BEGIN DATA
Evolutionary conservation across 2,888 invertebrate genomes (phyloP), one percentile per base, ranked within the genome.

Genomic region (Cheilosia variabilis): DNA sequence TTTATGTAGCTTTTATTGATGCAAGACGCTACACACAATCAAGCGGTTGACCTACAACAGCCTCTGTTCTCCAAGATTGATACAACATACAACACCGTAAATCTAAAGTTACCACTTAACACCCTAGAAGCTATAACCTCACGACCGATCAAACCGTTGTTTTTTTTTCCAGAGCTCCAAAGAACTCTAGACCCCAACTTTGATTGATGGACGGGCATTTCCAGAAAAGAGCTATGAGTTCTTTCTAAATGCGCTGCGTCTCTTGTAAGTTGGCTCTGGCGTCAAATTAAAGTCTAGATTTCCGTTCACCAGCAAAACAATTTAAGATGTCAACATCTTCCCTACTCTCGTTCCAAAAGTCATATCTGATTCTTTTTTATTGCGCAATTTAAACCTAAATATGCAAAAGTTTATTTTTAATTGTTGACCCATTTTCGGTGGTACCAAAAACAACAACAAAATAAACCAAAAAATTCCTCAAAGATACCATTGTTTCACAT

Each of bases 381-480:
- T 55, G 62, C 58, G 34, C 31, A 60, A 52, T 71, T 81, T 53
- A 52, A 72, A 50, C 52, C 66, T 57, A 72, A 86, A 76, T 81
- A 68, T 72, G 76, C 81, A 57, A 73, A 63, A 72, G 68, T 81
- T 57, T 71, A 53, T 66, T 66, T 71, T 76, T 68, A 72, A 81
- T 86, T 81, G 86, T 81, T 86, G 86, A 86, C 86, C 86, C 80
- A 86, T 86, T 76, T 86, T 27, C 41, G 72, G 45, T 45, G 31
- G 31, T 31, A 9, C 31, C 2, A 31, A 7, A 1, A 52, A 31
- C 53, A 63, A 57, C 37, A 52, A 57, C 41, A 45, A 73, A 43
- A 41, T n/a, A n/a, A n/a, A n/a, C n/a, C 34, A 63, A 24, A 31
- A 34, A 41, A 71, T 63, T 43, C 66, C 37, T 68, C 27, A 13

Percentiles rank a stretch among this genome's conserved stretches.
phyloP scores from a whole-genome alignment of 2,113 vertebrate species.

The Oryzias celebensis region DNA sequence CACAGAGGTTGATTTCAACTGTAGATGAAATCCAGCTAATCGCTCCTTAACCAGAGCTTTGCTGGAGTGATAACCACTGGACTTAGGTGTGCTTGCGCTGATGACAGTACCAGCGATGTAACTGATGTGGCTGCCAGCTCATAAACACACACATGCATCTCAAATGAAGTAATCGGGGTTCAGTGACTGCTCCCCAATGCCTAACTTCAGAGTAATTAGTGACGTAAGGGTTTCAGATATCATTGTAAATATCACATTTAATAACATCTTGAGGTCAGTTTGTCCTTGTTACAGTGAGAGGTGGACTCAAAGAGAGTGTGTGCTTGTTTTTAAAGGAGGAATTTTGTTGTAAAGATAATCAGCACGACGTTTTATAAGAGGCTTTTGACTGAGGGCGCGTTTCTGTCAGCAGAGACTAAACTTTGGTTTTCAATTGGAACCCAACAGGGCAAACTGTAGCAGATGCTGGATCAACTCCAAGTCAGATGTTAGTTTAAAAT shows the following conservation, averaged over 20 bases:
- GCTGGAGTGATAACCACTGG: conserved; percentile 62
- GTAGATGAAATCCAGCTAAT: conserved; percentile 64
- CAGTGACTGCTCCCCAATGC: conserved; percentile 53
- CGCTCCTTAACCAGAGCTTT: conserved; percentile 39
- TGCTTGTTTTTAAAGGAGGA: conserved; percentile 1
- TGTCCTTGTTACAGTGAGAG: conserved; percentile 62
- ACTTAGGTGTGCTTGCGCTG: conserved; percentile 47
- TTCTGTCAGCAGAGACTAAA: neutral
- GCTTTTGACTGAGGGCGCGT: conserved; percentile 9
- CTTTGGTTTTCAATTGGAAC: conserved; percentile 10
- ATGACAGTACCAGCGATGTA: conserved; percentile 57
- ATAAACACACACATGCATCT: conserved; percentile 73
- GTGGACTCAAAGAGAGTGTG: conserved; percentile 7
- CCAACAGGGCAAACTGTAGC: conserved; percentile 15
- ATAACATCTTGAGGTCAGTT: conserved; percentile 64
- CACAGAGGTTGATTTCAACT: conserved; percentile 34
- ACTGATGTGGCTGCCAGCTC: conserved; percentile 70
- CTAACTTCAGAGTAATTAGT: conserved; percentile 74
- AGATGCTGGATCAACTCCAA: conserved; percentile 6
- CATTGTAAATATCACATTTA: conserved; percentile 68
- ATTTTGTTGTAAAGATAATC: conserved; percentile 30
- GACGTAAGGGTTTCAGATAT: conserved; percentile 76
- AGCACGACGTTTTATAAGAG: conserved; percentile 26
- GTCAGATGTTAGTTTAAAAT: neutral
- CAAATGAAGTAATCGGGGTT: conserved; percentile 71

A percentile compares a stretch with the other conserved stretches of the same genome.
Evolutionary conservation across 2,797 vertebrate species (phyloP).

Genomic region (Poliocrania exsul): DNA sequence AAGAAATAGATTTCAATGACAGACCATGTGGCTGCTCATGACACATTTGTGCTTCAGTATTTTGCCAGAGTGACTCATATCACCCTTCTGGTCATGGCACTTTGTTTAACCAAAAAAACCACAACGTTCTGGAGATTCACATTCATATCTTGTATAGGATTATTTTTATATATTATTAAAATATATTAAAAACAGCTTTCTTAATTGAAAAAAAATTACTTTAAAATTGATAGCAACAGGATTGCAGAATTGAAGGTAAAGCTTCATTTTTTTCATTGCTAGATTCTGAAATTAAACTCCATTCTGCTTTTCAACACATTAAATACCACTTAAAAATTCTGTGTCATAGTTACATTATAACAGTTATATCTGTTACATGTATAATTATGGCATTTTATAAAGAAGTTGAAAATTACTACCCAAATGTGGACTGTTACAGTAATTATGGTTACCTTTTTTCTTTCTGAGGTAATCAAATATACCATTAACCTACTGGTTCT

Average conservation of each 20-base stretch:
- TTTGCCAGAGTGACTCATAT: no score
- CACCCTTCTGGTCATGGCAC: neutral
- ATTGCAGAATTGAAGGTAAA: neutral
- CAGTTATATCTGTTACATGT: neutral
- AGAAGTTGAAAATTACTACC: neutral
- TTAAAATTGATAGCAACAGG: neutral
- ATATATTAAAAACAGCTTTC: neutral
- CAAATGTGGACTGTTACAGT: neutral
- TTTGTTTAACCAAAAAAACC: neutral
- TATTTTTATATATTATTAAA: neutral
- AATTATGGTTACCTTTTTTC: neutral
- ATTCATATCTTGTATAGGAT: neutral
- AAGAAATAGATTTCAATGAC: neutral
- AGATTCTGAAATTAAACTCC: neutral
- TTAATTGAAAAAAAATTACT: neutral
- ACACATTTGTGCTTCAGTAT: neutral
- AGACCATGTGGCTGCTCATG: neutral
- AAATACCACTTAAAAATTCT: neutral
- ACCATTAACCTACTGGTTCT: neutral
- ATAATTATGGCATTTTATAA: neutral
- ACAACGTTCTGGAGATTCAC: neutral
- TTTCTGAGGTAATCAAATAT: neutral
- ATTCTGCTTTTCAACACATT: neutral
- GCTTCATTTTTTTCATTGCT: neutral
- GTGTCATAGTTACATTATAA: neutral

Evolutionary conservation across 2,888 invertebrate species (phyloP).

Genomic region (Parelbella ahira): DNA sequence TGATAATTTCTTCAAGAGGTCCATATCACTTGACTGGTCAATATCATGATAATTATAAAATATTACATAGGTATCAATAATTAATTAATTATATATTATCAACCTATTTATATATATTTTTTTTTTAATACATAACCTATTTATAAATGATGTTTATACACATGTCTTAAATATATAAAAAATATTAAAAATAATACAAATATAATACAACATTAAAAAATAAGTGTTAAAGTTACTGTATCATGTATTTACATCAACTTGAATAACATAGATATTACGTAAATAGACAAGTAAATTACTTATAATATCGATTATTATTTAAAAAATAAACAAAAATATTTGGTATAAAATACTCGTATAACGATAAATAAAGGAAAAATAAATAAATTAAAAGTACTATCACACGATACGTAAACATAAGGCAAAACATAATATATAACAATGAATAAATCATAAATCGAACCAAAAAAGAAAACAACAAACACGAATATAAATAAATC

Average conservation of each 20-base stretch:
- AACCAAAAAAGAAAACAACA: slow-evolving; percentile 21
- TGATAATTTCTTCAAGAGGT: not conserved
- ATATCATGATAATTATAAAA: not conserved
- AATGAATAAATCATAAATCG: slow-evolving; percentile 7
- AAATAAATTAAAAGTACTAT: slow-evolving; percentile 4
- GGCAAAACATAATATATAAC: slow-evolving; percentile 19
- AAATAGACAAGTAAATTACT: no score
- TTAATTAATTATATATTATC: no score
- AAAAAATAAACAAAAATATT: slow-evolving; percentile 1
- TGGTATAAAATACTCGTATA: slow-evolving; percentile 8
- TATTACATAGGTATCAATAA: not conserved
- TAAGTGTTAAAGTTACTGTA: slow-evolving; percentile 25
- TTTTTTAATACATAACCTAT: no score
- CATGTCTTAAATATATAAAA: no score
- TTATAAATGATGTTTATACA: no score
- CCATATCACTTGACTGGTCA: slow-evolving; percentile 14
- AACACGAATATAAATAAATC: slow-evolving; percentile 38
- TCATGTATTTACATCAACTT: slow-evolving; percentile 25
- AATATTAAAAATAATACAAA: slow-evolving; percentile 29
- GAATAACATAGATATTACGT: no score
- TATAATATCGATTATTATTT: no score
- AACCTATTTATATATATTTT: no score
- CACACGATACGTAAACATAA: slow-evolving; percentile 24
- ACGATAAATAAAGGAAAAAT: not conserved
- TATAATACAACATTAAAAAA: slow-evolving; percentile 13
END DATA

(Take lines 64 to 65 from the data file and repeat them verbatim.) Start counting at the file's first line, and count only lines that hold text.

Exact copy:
- ACCATTAACCTACTGGTTCT: neutral
- ATAATTATGGCATTTTATAA: neutral